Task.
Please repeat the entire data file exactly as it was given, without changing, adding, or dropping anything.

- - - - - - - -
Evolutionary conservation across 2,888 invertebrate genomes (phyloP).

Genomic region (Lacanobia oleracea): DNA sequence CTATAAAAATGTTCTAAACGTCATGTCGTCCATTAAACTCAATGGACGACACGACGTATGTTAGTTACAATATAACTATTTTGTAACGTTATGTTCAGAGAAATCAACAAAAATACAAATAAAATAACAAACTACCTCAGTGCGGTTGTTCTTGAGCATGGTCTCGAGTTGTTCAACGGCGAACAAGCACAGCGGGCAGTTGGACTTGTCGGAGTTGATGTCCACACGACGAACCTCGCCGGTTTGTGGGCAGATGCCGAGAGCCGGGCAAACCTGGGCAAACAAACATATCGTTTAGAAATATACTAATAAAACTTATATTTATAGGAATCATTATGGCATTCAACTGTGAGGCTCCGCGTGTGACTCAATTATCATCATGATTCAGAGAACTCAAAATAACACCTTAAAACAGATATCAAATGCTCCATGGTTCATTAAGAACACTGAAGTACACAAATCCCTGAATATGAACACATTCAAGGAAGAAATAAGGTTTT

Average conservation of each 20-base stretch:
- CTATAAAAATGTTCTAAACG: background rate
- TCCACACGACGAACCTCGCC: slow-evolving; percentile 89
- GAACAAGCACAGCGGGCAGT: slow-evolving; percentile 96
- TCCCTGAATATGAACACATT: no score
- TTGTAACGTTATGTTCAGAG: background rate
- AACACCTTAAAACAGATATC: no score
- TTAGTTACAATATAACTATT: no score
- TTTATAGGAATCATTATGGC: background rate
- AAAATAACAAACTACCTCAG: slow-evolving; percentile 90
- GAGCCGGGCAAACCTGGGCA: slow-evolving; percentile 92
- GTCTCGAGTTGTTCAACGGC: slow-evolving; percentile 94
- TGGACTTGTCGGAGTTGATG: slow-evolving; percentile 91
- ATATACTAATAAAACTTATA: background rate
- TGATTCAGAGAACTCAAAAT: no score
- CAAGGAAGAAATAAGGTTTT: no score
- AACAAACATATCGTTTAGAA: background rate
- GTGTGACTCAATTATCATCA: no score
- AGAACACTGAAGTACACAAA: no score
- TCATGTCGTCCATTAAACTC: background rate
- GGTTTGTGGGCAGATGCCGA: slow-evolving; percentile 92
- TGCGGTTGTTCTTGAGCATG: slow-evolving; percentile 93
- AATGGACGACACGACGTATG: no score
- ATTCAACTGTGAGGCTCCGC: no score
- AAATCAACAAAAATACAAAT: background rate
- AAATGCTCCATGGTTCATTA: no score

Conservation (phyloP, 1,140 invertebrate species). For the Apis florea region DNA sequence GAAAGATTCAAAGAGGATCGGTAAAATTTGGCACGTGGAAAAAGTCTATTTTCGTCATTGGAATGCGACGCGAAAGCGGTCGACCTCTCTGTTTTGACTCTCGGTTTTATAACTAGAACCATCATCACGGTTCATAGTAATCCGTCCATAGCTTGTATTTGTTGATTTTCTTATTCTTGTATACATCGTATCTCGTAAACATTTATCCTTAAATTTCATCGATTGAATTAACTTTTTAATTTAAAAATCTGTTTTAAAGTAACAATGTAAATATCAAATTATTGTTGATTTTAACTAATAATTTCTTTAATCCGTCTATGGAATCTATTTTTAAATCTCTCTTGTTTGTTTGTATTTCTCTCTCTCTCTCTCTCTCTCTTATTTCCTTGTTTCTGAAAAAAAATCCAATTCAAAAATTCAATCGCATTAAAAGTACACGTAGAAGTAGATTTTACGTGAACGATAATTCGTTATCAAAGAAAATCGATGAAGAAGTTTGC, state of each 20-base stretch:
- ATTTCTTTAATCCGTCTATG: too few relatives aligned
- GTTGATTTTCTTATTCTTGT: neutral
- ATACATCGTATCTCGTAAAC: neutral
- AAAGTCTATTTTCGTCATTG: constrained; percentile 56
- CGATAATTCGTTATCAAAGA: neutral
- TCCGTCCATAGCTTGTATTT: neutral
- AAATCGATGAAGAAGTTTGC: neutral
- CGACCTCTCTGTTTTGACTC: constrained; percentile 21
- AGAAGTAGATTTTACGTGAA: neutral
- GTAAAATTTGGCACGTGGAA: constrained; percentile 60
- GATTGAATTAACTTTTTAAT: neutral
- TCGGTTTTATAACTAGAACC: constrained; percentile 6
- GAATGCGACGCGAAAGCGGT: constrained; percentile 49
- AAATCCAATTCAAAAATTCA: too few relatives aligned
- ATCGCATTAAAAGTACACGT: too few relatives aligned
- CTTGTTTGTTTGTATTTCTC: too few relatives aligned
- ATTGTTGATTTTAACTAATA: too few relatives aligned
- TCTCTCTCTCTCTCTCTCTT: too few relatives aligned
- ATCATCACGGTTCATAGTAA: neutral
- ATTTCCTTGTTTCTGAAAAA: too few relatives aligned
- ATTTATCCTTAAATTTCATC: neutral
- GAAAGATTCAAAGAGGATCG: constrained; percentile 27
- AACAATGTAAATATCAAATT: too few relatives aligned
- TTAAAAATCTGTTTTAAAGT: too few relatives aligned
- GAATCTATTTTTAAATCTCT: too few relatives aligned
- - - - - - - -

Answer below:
Evolutionary conservation across 2,888 invertebrate genomes (phyloP).

Genomic region (Lacanobia oleracea): DNA sequence CTATAAAAATGTTCTAAACGTCATGTCGTCCATTAAACTCAATGGACGACACGACGTATGTTAGTTACAATATAACTATTTTGTAACGTTATGTTCAGAGAAATCAACAAAAATACAAATAAAATAACAAACTACCTCAGTGCGGTTGTTCTTGAGCATGGTCTCGAGTTGTTCAACGGCGAACAAGCACAGCGGGCAGTTGGACTTGTCGGAGTTGATGTCCACACGACGAACCTCGCCGGTTTGTGGGCAGATGCCGAGAGCCGGGCAAACCTGGGCAAACAAACATATCGTTTAGAAATATACTAATAAAACTTATATTTATAGGAATCATTATGGCATTCAACTGTGAGGCTCCGCGTGTGACTCAATTATCATCATGATTCAGAGAACTCAAAATAACACCTTAAAACAGATATCAAATGCTCCATGGTTCATTAAGAACACTGAAGTACACAAATCCCTGAATATGAACACATTCAAGGAAGAAATAAGGTTTT

Average conservation of each 20-base stretch:
- CTATAAAAATGTTCTAAACG: background rate
- TCCACACGACGAACCTCGCC: slow-evolving; percentile 89
- GAACAAGCACAGCGGGCAGT: slow-evolving; percentile 96
- TCCCTGAATATGAACACATT: no score
- TTGTAACGTTATGTTCAGAG: background rate
- AACACCTTAAAACAGATATC: no score
- TTAGTTACAATATAACTATT: no score
- TTTATAGGAATCATTATGGC: background rate
- AAAATAACAAACTACCTCAG: slow-evolving; percentile 90
- GAGCCGGGCAAACCTGGGCA: slow-evolving; percentile 92
- GTCTCGAGTTGTTCAACGGC: slow-evolving; percentile 94
- TGGACTTGTCGGAGTTGATG: slow-evolving; percentile 91
- ATATACTAATAAAACTTATA: background rate
- TGATTCAGAGAACTCAAAAT: no score
- CAAGGAAGAAATAAGGTTTT: no score
- AACAAACATATCGTTTAGAA: background rate
- GTGTGACTCAATTATCATCA: no score
- AGAACACTGAAGTACACAAA: no score
- TCATGTCGTCCATTAAACTC: background rate
- GGTTTGTGGGCAGATGCCGA: slow-evolving; percentile 92
- TGCGGTTGTTCTTGAGCATG: slow-evolving; percentile 93
- AATGGACGACACGACGTATG: no score
- ATTCAACTGTGAGGCTCCGC: no score
- AAATCAACAAAAATACAAAT: background rate
- AAATGCTCCATGGTTCATTA: no score

Conservation (phyloP, 1,140 invertebrate species). For the Apis florea region DNA sequence GAAAGATTCAAAGAGGATCGGTAAAATTTGGCACGTGGAAAAAGTCTATTTTCGTCATTGGAATGCGACGCGAAAGCGGTCGACCTCTCTGTTTTGACTCTCGGTTTTATAACTAGAACCATCATCACGGTTCATAGTAATCCGTCCATAGCTTGTATTTGTTGATTTTCTTATTCTTGTATACATCGTATCTCGTAAACATTTATCCTTAAATTTCATCGATTGAATTAACTTTTTAATTTAAAAATCTGTTTTAAAGTAACAATGTAAATATCAAATTATTGTTGATTTTAACTAATAATTTCTTTAATCCGTCTATGGAATCTATTTTTAAATCTCTCTTGTTTGTTTGTATTTCTCTCTCTCTCTCTCTCTCTCTTATTTCCTTGTTTCTGAAAAAAAATCCAATTCAAAAATTCAATCGCATTAAAAGTACACGTAGAAGTAGATTTTACGTGAACGATAATTCGTTATCAAAGAAAATCGATGAAGAAGTTTGC, state of each 20-base stretch:
- ATTTCTTTAATCCGTCTATG: too few relatives aligned
- GTTGATTTTCTTATTCTTGT: neutral
- ATACATCGTATCTCGTAAAC: neutral
- AAAGTCTATTTTCGTCATTG: constrained; percentile 56
- CGATAATTCGTTATCAAAGA: neutral
- TCCGTCCATAGCTTGTATTT: neutral
- AAATCGATGAAGAAGTTTGC: neutral
- CGACCTCTCTGTTTTGACTC: constrained; percentile 21
- AGAAGTAGATTTTACGTGAA: neutral
- GTAAAATTTGGCACGTGGAA: constrained; percentile 60
- GATTGAATTAACTTTTTAAT: neutral
- TCGGTTTTATAACTAGAACC: constrained; percentile 6
- GAATGCGACGCGAAAGCGGT: constrained; percentile 49
- AAATCCAATTCAAAAATTCA: too few relatives aligned
- ATCGCATTAAAAGTACACGT: too few relatives aligned
- CTTGTTTGTTTGTATTTCTC: too few relatives aligned
- ATTGTTGATTTTAACTAATA: too few relatives aligned
- TCTCTCTCTCTCTCTCTCTT: too few relatives aligned
- ATCATCACGGTTCATAGTAA: neutral
- ATTTCCTTGTTTCTGAAAAA: too few relatives aligned
- ATTTATCCTTAAATTTCATC: neutral
- GAAAGATTCAAAGAGGATCG: constrained; percentile 27
- AACAATGTAAATATCAAATT: too few relatives aligned
- TTAAAAATCTGTTTTAAAGT: too few relatives aligned
- GAATCTATTTTTAAATCTCT: too few relatives aligned